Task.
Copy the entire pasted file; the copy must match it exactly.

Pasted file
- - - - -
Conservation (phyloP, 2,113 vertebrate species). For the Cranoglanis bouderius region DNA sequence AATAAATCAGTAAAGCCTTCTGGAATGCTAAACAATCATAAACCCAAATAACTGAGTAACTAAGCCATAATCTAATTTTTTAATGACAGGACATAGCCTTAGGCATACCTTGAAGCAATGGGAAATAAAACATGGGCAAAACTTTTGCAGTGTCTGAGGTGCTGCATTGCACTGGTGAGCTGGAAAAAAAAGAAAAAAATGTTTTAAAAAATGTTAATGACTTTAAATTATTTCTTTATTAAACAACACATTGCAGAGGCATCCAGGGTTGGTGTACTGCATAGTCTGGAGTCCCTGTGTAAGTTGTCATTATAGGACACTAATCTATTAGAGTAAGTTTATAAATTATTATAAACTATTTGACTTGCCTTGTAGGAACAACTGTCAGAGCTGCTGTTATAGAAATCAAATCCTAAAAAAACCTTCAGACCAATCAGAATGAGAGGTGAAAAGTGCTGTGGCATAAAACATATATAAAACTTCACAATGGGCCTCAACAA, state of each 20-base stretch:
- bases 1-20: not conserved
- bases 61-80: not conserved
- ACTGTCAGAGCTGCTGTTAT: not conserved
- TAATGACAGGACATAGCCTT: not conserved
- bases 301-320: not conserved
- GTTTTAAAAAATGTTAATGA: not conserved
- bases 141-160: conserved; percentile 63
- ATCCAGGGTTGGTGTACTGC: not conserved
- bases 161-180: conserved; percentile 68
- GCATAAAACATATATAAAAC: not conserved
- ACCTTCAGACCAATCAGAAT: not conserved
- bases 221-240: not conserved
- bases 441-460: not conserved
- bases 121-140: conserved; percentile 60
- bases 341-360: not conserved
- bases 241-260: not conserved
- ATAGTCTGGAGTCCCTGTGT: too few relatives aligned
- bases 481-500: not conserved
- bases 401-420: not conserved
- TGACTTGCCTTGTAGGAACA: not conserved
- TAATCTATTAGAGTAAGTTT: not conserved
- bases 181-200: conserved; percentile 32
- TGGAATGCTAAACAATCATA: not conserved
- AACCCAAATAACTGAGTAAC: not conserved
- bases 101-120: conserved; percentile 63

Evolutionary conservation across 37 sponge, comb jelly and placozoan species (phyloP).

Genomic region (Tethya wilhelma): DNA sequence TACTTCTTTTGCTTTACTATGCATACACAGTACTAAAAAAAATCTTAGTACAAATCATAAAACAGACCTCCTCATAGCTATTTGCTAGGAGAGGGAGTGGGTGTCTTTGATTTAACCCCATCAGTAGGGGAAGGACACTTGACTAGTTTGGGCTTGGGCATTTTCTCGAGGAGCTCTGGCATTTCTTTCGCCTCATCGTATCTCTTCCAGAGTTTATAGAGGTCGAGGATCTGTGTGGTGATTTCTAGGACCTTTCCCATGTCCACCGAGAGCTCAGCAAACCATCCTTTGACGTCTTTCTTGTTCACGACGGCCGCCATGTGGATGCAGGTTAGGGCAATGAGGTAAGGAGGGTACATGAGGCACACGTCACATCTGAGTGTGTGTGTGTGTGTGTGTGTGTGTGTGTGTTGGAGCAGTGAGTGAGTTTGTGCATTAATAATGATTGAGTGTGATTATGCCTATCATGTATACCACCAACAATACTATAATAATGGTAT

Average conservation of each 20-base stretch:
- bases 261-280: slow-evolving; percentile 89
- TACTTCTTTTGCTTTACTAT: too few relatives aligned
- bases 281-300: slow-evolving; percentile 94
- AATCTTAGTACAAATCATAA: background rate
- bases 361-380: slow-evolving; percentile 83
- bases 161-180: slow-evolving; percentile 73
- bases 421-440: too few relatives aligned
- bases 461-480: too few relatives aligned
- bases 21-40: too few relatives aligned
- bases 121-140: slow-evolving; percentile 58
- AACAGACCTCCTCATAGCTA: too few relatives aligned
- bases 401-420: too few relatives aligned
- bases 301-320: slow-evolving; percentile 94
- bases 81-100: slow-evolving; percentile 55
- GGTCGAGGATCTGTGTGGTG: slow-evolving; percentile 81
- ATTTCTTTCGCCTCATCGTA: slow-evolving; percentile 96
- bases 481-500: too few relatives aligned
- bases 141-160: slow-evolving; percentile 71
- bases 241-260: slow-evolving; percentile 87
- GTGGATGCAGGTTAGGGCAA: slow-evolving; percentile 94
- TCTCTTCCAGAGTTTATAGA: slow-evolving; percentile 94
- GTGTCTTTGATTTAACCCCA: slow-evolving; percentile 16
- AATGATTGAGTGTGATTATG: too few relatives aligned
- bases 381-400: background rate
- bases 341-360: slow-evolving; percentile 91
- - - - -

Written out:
Conservation (phyloP, 2,113 vertebrate species). For the Cranoglanis bouderius region DNA sequence AATAAATCAGTAAAGCCTTCTGGAATGCTAAACAATCATAAACCCAAATAACTGAGTAACTAAGCCATAATCTAATTTTTTAATGACAGGACATAGCCTTAGGCATACCTTGAAGCAATGGGAAATAAAACATGGGCAAAACTTTTGCAGTGTCTGAGGTGCTGCATTGCACTGGTGAGCTGGAAAAAAAAGAAAAAAATGTTTTAAAAAATGTTAATGACTTTAAATTATTTCTTTATTAAACAACACATTGCAGAGGCATCCAGGGTTGGTGTACTGCATAGTCTGGAGTCCCTGTGTAAGTTGTCATTATAGGACACTAATCTATTAGAGTAAGTTTATAAATTATTATAAACTATTTGACTTGCCTTGTAGGAACAACTGTCAGAGCTGCTGTTATAGAAATCAAATCCTAAAAAAACCTTCAGACCAATCAGAATGAGAGGTGAAAAGTGCTGTGGCATAAAACATATATAAAACTTCACAATGGGCCTCAACAA, state of each 20-base stretch:
- bases 1-20: not conserved
- bases 61-80: not conserved
- ACTGTCAGAGCTGCTGTTAT: not conserved
- TAATGACAGGACATAGCCTT: not conserved
- bases 301-320: not conserved
- GTTTTAAAAAATGTTAATGA: not conserved
- bases 141-160: conserved; percentile 63
- ATCCAGGGTTGGTGTACTGC: not conserved
- bases 161-180: conserved; percentile 68
- GCATAAAACATATATAAAAC: not conserved
- ACCTTCAGACCAATCAGAAT: not conserved
- bases 221-240: not conserved
- bases 441-460: not conserved
- bases 121-140: conserved; percentile 60
- bases 341-360: not conserved
- bases 241-260: not conserved
- ATAGTCTGGAGTCCCTGTGT: too few relatives aligned
- bases 481-500: not conserved
- bases 401-420: not conserved
- TGACTTGCCTTGTAGGAACA: not conserved
- TAATCTATTAGAGTAAGTTT: not conserved
- bases 181-200: conserved; percentile 32
- TGGAATGCTAAACAATCATA: not conserved
- AACCCAAATAACTGAGTAAC: not conserved
- bases 101-120: conserved; percentile 63

Evolutionary conservation across 37 sponge, comb jelly and placozoan species (phyloP).

Genomic region (Tethya wilhelma): DNA sequence TACTTCTTTTGCTTTACTATGCATACACAGTACTAAAAAAAATCTTAGTACAAATCATAAAACAGACCTCCTCATAGCTATTTGCTAGGAGAGGGAGTGGGTGTCTTTGATTTAACCCCATCAGTAGGGGAAGGACACTTGACTAGTTTGGGCTTGGGCATTTTCTCGAGGAGCTCTGGCATTTCTTTCGCCTCATCGTATCTCTTCCAGAGTTTATAGAGGTCGAGGATCTGTGTGGTGATTTCTAGGACCTTTCCCATGTCCACCGAGAGCTCAGCAAACCATCCTTTGACGTCTTTCTTGTTCACGACGGCCGCCATGTGGATGCAGGTTAGGGCAATGAGGTAAGGAGGGTACATGAGGCACACGTCACATCTGAGTGTGTGTGTGTGTGTGTGTGTGTGTGTGTGTTGGAGCAGTGAGTGAGTTTGTGCATTAATAATGATTGAGTGTGATTATGCCTATCATGTATACCACCAACAATACTATAATAATGGTAT

Average conservation of each 20-base stretch:
- bases 261-280: slow-evolving; percentile 89
- TACTTCTTTTGCTTTACTAT: too few relatives aligned
- bases 281-300: slow-evolving; percentile 94
- AATCTTAGTACAAATCATAA: background rate
- bases 361-380: slow-evolving; percentile 83
- bases 161-180: slow-evolving; percentile 73
- bases 421-440: too few relatives aligned
- bases 461-480: too few relatives aligned
- bases 21-40: too few relatives aligned
- bases 121-140: slow-evolving; percentile 58
- AACAGACCTCCTCATAGCTA: too few relatives aligned
- bases 401-420: too few relatives aligned
- bases 301-320: slow-evolving; percentile 94
- bases 81-100: slow-evolving; percentile 55
- GGTCGAGGATCTGTGTGGTG: slow-evolving; percentile 81
- ATTTCTTTCGCCTCATCGTA: slow-evolving; percentile 96
- bases 481-500: too few relatives aligned
- bases 141-160: slow-evolving; percentile 71
- bases 241-260: slow-evolving; percentile 87
- GTGGATGCAGGTTAGGGCAA: slow-evolving; percentile 94
- TCTCTTCCAGAGTTTATAGA: slow-evolving; percentile 94
- GTGTCTTTGATTTAACCCCA: slow-evolving; percentile 16
- AATGATTGAGTGTGATTATG: too few relatives aligned
- bases 381-400: background rate
- bases 341-360: slow-evolving; percentile 91